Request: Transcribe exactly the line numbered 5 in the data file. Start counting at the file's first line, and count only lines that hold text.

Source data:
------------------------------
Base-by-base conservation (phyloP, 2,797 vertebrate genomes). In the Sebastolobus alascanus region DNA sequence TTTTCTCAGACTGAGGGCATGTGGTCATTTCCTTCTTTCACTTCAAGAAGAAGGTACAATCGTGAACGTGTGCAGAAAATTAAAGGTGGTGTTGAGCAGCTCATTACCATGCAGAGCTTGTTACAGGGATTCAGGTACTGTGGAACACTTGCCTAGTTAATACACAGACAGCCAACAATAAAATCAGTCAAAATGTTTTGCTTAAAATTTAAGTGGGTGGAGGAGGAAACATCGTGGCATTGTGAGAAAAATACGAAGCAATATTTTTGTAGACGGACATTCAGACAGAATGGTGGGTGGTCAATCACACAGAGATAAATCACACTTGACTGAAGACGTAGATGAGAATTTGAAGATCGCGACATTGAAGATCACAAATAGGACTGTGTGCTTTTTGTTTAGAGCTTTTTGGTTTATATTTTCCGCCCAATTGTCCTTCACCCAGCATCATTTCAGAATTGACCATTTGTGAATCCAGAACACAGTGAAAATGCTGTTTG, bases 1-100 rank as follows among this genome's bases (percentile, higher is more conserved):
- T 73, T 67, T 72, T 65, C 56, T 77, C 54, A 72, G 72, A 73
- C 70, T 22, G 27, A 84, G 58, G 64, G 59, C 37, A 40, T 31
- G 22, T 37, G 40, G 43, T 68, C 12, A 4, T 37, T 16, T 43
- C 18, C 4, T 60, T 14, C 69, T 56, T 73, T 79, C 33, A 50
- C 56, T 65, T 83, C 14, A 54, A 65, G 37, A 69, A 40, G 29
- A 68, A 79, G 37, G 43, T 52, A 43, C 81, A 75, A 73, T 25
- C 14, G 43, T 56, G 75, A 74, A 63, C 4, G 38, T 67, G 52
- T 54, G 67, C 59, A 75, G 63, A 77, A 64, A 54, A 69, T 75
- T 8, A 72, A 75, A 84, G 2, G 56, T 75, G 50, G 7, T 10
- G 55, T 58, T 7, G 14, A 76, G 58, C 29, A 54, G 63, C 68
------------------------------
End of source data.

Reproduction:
- C 18, C 4, T 60, T 14, C 69, T 56, T 73, T 79, C 33, A 50